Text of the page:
However, it turns out that the Dust Bowl is the historic norm, not the outlier. Recent research of the Canadian Great Plains show that the 20th century has been unusually wet, a blip on the radar of climatologically history. Even without the effects of climate change, the Great Plains should be getting drier in the future. They already are in Canada, where rainfall is off 40%. With the Ogallala scheduled to be dry in the next several decades, is the large industrial farm of the Great Plains a coincidence?

The second quirk is American manufacturing. While the US has had a manufacturing tradition since the Industrial Revolution, our global dominance in manufacturing, and the stable middle class that went with it, may be an accident of history. Our primacy peaked in the 1950’s and 60’s, in the boom that followed the Second World War. The Economist points out that in the mid-1950’s, Detroit had the highest median income and highest rate of home ownership of any American city. Now, of course, Detroit has lost half its population, and leads many other categories, all in the negative.

Richard Florida, at his Creative Class blog, shows how net private job growth in the US in the last decade is 0. However, within that number, each industry has faired differently. Manufacturing is off 3.7% for the decade, while the auto industry is down 6.7%. Other creative industries, like healthcare, consulting and education, have grown. Of course, this is just a continuation of wage stagnation in blue collar industries since Jimmy Carter, and movement of the global industrial base to Mexico, Korea, China, Japan and Europe.

In this country we bemoan the loss of manufacturing like it is our country’s birthright, or historical destiny. In truth, however, the union-created manufacturing-based middle class was an unsustainable flash in the pan, not a long term move. Here is the central point: US manufacturing was king when it was the only industrial power globally. The destruction of Germany and Japan left the US the only game in town. The Korean War decimated that country shortly thereafter. GM, Ford, Bethlehem Steel and others could afford to be as inefficient, pension-generous, and mismanaged as they wanted to be when they had no competition. But our primacy truly lasted for two decades, and we’ve been spending the last 40 years wondering where it went, and trying to get it back.

What does this all mean? America may have a short history, but we still manage to misunderstand it, or over-extrapolate it. Two of the major production sectors that define our national identity are unsustainable at best, or an accident at worst. The sooner we recognize that the sooner we can 1) create a sustainable identity for ourselves, and 2) formulate public policy to support it. The current system of bailouts and subsidies to artificially sustain an anachronistic vision isn’t working.

Innovation

30 May

According to Autoblog, Honda is selling a crazy amount of Civics lately because they get great gas mileage. By contrast, the hulking Ridgeline and new Pilot aren’t expected to sell quite as well.

Later this year, Honda is expected to add another 2,000 jobs as it begins to build Civics in Indiana, as well. That plant will be Honda’s seventh in North America. Honda has sold 34,163 units of the Civic in North America through April of this year, which is 8.2% more Civics sold on average per day than in 2007. For comparison’s sake, Toyota has sold 32,435 Corollas, Ford has sold 23,850 Foci and Chevy has sold 18,636 Cobalts so far this year.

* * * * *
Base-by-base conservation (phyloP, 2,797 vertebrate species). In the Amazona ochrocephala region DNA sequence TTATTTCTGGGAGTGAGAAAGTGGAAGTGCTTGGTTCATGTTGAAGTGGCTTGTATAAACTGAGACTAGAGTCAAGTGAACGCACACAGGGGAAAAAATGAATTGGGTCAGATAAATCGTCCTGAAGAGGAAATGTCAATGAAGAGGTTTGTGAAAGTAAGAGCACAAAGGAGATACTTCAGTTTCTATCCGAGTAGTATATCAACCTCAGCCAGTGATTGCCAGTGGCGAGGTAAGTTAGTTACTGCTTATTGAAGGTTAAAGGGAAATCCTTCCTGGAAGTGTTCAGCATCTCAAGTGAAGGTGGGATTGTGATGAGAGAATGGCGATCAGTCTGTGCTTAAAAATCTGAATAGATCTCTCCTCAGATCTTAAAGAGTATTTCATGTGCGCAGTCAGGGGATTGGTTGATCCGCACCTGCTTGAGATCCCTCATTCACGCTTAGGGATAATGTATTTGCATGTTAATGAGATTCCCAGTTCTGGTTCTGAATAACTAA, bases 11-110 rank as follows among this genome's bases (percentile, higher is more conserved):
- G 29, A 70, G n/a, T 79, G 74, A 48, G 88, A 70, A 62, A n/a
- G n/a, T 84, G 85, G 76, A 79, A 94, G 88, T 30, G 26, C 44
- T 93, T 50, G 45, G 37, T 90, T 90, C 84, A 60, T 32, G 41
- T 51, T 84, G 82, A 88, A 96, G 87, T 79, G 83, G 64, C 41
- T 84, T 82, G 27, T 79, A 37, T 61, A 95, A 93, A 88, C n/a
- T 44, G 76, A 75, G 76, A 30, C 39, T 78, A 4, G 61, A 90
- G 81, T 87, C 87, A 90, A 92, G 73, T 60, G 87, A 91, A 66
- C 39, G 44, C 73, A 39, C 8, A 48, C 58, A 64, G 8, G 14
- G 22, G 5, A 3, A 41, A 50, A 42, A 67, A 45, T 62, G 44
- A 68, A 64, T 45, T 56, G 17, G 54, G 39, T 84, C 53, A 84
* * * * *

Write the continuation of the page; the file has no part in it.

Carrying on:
By contrast, domestic automakers are pretty much caught off-guard by the sudden demand for fuel efficiency over body-on-rail behemoths.

In the article, Autoblog said that the switch from building Ridgeline/Civics would be “effortless”. The first commenter called bullshit,

Effortlessly? Do you work for Honda PR?

No, I’m quite sure there will be quite a bit of money and effort going into this

The responses pretty uniformly reply, yes effortlessly:

By pressing a switch the programs for the robots change, the track system gets narrower, the arms get closer and production changes from a Pilot to a Civic. Ive seen it done.

10 years ago a flex plant was one where two vehicles off of the same platform were built simultaneously, like a Camry or Avalon or Silverado and Tahoe. Now you can get completely unrelated in every possible way vehicles made on the same line.

and

About 10 years ago they began redesigning all of their assembly lines to be able to assemble any model that is currently in production, so that they can do exactly what the article discusses.

There are still logistics involved, but nothing like the wholesale re-configuration that would be required in a traditional older style plant.

and

So much for “Buy American”. Ford and GM are firing American workers, while Honda gives them jobs back. “Support America, buy Japanese” should be the new slogan.

You get the idea. There’s also an interesting discussion about legacy costs for US manufacturers versus merit pay employed by Japanese non-union shops.

“Made In America” – Town Hall Meeting in Buffalo

30 Nov

On Thursday Night, John Ratzenberger, host of The Travel Channel television show “Made In America” was in Buffalo at Ani DiFranco’s “Babeville” to discuss the slow death of America’s manufacturing base. WNYM was on hand to record the full event and we’d like to present it in its entirety.

Rather than boiling the issue of America’s decline as a producer of goods down to an anti-union/pro-union discussion, I’d like to point you in the direction of a comment made by BuffaloHodgepodge in this thread last week. I think it’s a good place to start the discussion…

For better or for worse, the issue actually has very little to do with either the manufacturer or the worker. It’s all about the consumer. The day consumers start lining up to spend 30-70% premiums on goods that are exactly the same except a “Made in the USA” label on it is the day consumer product and textile manufacturing returns onshore.

Or, a creative firm needs to create a luxury brand that allows it to serve a niche, profitable market at a higher price point. Appealing to patriotism has consistently failed as a marketing strategy – as shown by the Big Three automobile manufacturers since the 1980s.

What are your thoughts?